I have always been a fairly independent individual. I tend to rely on myself to get things done, and I have a hard time asking for help. I am one of those people who cleans up the table at a restaurant before we leave because I don’t want the server to have to do any more than necessary. I leave 4 pages of sub plans every time I am out of my classroom, complete with stacks of teacher manuals and copies, in order, labeled with sticky notes to correspond to the plans. I seek out opportunities to carry the burdens of others, but for whatever reason it is really hard for me to allow others to do the same for me.
Enter Baby R.
Long before he was born I was forced to begin the slow process of letting down my “I can do it myself” toddler mentality.
I think the first time this really hit me was when I ended up on bed-rest in the beginning of my second trimester. On Thursday I was trekking around Washington DC with 100 5th graders, and on Friday I was in the emergency room. For the next month, I was pretty much confined to the bed or the couch. I cannot even begin to tell you how hard it was for me to be at home, knowing that my students needed a teacher, my small group needed a leader, my husband needed a wife, and my house desperately needed someone to clean it! I spent so much energy trying to be everything to everyone, but I realized that, more than anything, my tiny baby boy needed a mom. And to protect him (and me), I had to let go.
That month changed me. I realized that I can’t be everywhere, and that as much as I try to plan, life is unpredictable. I reluctantly gave up my role as a small group leader, and began to let go of extra responsibilities at school. I relied more on Nick to take care of things around the house. Even after getting the all clear to go back to work, I tried to take it easy and slow down. But the self-sufficient part of me didn’t quite go away.
Knowing that there was a good chance that I may be put back on bed-rest during my third trimester, I spent the month of December preparing for my possible departure from my job early. I set out to create a fool-proof system for whoever would come after me and take over with my sweet students. I created a lesson plan binder with plans for all of 3rd and 4th quarters. I filled in a gradebook with the titles of every assessment they would take, so that it could easily be filled in with grades. I created projects with specific rubrics so that anyone would be able to grade them. I wrote detailed summaries about each students strengths and needs, complete with pictures, so that the new teacher would benefit from getting to know them a little faster.
Yes, this was overkill. I knew that then, and I know that now. But I love my job. I love my students. I wanted the transition from me to sub to be as seamless as possible. I wanted them to have a successful end to their school year. After watching them grow for a year and a half (some of them far longer), it didn’t seem fair that they would miss out on getting to enjoy their last months of elementary school. I wanted to be prepared for anything.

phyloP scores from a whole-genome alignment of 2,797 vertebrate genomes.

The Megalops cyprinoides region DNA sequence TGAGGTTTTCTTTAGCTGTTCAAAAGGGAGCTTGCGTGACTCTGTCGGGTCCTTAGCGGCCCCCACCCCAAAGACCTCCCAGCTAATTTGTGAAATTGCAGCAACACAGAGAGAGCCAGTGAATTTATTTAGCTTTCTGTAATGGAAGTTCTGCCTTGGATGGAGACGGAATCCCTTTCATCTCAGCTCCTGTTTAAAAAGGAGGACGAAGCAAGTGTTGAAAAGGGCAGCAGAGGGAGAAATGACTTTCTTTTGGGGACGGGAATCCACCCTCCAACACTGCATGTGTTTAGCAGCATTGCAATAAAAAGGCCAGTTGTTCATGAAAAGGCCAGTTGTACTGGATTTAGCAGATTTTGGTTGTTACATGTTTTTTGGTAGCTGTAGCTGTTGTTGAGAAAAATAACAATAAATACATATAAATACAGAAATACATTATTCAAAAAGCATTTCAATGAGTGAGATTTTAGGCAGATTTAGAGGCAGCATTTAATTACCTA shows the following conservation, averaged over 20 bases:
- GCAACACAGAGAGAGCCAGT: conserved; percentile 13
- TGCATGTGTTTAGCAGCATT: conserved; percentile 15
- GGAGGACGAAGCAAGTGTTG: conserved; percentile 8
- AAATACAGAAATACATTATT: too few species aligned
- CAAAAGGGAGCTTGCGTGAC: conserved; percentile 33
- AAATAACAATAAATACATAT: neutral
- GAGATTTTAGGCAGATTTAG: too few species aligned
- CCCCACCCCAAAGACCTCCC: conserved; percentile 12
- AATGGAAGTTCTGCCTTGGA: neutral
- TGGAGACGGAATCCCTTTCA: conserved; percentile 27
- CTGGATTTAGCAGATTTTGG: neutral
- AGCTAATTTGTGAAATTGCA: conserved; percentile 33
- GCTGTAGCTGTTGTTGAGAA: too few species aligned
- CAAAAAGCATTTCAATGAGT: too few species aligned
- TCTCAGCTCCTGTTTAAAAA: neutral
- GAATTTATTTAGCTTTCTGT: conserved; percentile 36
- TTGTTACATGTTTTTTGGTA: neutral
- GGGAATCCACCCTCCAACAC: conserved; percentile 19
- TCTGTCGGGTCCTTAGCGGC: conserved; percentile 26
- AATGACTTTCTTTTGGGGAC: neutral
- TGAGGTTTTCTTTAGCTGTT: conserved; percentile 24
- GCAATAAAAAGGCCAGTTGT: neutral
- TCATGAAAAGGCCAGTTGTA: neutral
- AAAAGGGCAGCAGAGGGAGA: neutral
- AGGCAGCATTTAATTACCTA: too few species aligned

As it turns out, the inevitable happened. On February 28th my water broke, and on March 1st Caleb entered the world, 4 weeks ahead of schedule. Despite my best efforts, the transition after I left has not been seamless. Things have not gone the way I had envisioned. My amazing 5th grade team has been saddled with far more work than I could have imagined, and for the last few months I have been overrun with guilt about this. I have blamed myself for not being prepared enough. For not being involved enough. For not being enough.
But slowly I am realizing that this is just the way life goes. I can’t be everywhere. I can’t do everything. I made the choice a long time ago that when babies came I would give up my career, no matter how much I loved it, because I know that I am incapable of doing both well. Once again, I can’t be everything to everyone. If I let it, the stress of trying will steal my joy and replace it with unnecessary anxiety. The more I allow guilt and worry over things I can’t control to consume my thoughts and attention, the less I have to give to him.
Instead I am choosing to trust that I am really not in control of anything anyway. God can hold the oceans back with grains of sand. He created the universe and everything in it. In those moments where I feel like my figurative world is spinning out of control, he is holding the actual world on it’s axis. I believe in a God that not only cares about the existence of the world, but about the peace of mind of everyone in it. And while it is cliché to say that I am leaving it with Him, it is 100% the truth. (Ok….98%….I am doing my best.)
4Rejoice in the Lord always. I will say it again: Rejoice! 5Let your gentleness be evident to all. The Lord is near. 6Do not be anxious about anything, but in every situation, by prayer and petition, with thanksgiving, present your requests to God. 7And the peace of God, which transcends all understanding, will guard your hearts and your minds in Christ Jesus.
So I will allow the amazing people that God has placed in my life to help carry the “burden” of being the mom of a newborn. I will allow my team to take care of my students. I will allow the other amazing leaders at Hope to care for my high school girls. I will take my sweet friends up on offers to keep Caleb overnight so that I can get a full night of sleep and spend uninterrupted time with my husband. And I will cherish each and every moment that I get to cuddle with this sweet little boy, because before I know it these days will be over.
This life is a precious gift, and I refuse to waste it.